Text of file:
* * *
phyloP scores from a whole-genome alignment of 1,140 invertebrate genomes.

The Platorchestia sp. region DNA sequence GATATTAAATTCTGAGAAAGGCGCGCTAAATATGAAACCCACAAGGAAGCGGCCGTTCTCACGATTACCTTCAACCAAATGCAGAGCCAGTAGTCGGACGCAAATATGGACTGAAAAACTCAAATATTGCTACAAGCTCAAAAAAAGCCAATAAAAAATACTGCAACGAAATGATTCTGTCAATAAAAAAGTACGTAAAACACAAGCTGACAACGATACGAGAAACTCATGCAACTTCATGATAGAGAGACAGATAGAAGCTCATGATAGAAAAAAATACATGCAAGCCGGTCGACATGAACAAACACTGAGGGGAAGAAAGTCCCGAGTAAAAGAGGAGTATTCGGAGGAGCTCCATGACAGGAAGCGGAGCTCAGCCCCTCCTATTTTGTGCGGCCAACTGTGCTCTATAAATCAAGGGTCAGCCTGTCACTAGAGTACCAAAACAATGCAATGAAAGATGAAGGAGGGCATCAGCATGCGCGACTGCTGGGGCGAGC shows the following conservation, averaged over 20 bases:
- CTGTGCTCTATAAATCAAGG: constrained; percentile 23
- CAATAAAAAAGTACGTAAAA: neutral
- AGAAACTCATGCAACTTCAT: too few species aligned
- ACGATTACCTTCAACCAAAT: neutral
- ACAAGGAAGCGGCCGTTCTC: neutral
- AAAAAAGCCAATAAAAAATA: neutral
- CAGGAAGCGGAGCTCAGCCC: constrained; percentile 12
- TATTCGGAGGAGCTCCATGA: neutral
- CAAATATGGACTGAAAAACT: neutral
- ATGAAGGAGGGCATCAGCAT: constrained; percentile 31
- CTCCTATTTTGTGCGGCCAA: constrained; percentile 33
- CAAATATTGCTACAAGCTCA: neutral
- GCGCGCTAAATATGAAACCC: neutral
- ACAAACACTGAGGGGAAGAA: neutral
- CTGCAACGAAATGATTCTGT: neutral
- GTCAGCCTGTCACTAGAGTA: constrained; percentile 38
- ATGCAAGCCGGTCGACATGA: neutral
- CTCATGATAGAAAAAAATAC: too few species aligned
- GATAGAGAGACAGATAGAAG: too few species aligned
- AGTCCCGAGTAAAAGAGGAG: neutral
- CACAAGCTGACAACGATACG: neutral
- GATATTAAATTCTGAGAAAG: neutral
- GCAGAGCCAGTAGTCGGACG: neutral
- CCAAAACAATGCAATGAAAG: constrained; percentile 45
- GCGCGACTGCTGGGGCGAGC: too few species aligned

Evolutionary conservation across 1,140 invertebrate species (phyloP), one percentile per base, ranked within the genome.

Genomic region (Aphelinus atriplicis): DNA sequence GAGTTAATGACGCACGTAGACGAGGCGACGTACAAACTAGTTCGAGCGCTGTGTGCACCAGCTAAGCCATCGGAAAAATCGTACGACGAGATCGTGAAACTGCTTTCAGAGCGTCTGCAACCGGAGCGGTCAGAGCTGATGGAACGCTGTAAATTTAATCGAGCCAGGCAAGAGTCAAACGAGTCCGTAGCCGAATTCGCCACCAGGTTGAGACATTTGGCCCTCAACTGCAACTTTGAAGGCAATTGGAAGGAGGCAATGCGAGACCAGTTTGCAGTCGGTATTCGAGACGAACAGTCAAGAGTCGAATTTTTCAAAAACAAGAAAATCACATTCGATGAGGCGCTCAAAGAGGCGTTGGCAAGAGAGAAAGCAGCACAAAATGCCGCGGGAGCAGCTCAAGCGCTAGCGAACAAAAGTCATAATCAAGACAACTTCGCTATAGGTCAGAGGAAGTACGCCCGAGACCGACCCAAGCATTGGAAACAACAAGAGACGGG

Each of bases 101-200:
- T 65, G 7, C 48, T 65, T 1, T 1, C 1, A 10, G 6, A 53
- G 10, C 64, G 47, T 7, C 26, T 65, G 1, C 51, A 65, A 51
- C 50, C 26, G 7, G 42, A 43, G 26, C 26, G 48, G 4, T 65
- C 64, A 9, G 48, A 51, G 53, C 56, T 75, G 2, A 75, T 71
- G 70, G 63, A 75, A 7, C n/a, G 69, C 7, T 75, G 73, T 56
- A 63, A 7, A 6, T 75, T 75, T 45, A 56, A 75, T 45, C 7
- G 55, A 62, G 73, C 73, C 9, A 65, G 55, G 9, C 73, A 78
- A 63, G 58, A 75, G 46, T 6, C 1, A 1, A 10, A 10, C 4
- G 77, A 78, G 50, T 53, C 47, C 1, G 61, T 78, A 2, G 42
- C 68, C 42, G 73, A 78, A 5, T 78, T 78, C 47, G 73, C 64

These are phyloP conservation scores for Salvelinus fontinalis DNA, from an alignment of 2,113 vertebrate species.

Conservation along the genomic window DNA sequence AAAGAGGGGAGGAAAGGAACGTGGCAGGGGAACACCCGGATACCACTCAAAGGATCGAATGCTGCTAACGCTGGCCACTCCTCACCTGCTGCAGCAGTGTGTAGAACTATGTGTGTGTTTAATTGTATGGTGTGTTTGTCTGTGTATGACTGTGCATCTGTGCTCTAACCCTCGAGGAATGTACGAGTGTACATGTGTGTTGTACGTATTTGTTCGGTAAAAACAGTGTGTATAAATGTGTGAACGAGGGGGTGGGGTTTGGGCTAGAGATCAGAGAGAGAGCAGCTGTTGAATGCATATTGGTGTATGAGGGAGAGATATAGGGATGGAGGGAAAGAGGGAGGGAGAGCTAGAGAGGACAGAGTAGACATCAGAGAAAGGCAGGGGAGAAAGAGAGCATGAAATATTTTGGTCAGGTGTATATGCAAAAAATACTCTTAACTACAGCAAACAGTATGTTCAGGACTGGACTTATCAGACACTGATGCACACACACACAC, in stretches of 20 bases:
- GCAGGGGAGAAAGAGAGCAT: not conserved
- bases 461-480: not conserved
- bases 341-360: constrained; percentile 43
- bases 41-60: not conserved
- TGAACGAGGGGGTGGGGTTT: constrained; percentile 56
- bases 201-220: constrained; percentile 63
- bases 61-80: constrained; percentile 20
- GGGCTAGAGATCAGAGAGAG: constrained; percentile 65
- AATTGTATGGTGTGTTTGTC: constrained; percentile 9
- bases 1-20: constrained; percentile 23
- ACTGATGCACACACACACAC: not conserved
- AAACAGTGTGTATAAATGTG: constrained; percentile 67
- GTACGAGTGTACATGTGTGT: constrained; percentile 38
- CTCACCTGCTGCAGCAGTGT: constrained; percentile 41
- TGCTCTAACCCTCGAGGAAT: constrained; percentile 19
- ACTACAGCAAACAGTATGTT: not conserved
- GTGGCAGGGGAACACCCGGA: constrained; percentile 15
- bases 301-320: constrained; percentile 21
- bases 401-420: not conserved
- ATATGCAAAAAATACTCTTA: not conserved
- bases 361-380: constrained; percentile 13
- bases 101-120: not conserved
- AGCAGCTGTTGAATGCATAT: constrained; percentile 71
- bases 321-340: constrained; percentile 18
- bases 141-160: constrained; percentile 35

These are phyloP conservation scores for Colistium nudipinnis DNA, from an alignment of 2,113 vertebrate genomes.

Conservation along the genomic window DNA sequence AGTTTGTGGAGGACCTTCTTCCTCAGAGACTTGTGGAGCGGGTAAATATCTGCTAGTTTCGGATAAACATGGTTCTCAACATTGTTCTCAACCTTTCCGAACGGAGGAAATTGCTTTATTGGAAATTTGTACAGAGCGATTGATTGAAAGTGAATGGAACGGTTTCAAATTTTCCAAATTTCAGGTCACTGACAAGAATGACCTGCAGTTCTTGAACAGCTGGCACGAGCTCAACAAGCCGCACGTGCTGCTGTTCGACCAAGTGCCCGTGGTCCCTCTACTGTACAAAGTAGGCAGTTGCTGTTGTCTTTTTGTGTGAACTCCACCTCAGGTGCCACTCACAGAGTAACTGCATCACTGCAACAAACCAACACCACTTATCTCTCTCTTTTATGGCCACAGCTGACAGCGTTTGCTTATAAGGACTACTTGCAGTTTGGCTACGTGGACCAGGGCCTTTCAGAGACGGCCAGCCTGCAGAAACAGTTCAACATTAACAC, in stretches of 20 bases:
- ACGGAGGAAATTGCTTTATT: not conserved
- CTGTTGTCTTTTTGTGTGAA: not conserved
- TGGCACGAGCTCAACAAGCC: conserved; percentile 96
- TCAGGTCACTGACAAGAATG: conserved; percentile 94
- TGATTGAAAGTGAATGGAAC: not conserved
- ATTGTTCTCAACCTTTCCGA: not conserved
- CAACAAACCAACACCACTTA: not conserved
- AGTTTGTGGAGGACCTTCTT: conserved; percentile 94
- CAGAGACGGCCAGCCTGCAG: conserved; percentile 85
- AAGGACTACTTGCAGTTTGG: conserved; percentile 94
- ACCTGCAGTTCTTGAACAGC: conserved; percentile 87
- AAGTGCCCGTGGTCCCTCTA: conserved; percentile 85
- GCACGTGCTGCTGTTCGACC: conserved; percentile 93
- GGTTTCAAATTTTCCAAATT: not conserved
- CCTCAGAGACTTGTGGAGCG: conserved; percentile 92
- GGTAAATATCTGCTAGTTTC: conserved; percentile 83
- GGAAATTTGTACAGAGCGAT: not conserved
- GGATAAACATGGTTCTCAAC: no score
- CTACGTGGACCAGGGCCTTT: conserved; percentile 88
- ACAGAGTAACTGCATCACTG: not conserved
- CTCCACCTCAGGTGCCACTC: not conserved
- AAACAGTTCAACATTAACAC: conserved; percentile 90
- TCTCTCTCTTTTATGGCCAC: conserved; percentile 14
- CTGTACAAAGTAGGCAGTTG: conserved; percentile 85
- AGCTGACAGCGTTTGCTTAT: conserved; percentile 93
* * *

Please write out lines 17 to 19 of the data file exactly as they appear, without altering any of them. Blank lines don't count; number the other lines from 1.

- CTGCAACGAAATGATTCTGT: neutral
- GTCAGCCTGTCACTAGAGTA: constrained; percentile 38
- ATGCAAGCCGGTCGACATGA: neutral